By KIM CHANDLER Associated Press
MONTGOMERY, Ala (AP) — Alabama is expanding eligibility later this month for COVID-19 vaccinations to more frontline workers, residents with certain chronic health conditions, and people 55 and older, state officials announced Friday.
“We have been concerned that many people at high risk and others engaged in close-contact work have not been eligible to receive the vaccine yet, but with the additional vaccine supply we are better able to meet the needs of Alabama residents,” Gov. Kay Ivey said in a statement.
The expansion, starting March 22, will add over 2 million people to the groups who can receive a COVID-19 vaccination in Alabama, roughly doubling the number of people now eligible.
The dramatic increase comes at a time when demand continues to exceed supply and will increase the competition to find shots.
State Health Officer Scott Harris said Alabama expanded eligibility because of the expectations of the public — particularly as they see people in other states getting shots — and health officials’ expectations that the supply will jump over the coming weeks.
“I would just encourage people to please remember to be patient. They have been patient for so long and we are really very very close to having enough vaccine to go around. I think in a month, probably six weeks at least, there is going to be more than an adequate supply of vaccine,” Harris told reporters Friday.
The new eligible groups include more frontline workers; people 55 and older; those with intellectual and developmental disabilities; and residents age 16 to 64 with certain high-risk medical conditions. The qualifying medical conditions include cancer, chronic kidney disease, diabetes, smoking, obesity, sickle cell disease and heart conditions.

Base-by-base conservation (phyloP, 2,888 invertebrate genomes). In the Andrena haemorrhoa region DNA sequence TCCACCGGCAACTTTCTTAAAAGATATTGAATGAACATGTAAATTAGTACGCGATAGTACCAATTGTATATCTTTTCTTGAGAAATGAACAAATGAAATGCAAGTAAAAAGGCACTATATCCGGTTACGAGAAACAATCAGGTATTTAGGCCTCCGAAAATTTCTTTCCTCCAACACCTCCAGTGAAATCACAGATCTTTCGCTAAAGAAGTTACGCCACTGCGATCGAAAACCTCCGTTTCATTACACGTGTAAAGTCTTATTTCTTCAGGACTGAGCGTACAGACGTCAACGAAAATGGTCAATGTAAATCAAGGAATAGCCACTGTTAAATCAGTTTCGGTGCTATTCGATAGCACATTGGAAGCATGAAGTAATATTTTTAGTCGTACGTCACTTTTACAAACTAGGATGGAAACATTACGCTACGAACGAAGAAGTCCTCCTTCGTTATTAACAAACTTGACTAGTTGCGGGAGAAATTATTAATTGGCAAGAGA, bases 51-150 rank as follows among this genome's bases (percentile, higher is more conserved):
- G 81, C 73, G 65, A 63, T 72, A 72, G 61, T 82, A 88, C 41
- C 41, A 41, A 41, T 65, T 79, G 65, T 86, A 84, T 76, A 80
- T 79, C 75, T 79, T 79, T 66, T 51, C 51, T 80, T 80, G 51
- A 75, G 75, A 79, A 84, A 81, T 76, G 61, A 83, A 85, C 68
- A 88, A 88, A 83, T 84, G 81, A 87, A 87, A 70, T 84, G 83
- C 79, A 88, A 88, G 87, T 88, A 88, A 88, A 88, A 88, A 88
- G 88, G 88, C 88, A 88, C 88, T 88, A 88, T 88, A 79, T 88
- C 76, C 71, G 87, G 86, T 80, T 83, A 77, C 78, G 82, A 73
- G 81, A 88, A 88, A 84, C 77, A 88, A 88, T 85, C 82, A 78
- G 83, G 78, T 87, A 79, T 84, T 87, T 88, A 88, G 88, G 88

More workers will also be eligible for the shots, including restaurant staff, transportation workers, construction workers, bank tellers, legal professionals and members of the news media.
Alabama currently ranks near the bottom for the percentage of the population that has been vaccinated, according to numbers from the Centers for Disease Control and Prevention. About 16.1% of the state’s 4.9 million people have received at least one vaccination dose.
Harris said the department conducted surveys to try to gauge vaccine hesitancy and found up to 30% of adults are reluctant to take the vaccine.
Some of those are “people who simply just need better information. We need to find away to educate them,” Harris said. He said others are people who have “other ideas about vaccinations in general or even about the coronavirus event in general.”
Since the pandemic began, more than 500,000 Alabamians have tested positive for COVID-19.
Ivey has directed flags to be placed at half-staff on Saturday to honor and remember the more than 10,000 Alabamians who lost their lives to the COVID-19 pandemic, her office announced.
The announcement of the expanded eligibility comes a year after the first COVID-19 case was identified in the state. Harris noted the remarkable work that went onto developing the vaccines.
“The vaccine response to COVID-19 is really going to be like landing on the moon was for some of us of a certain age,” Harris said.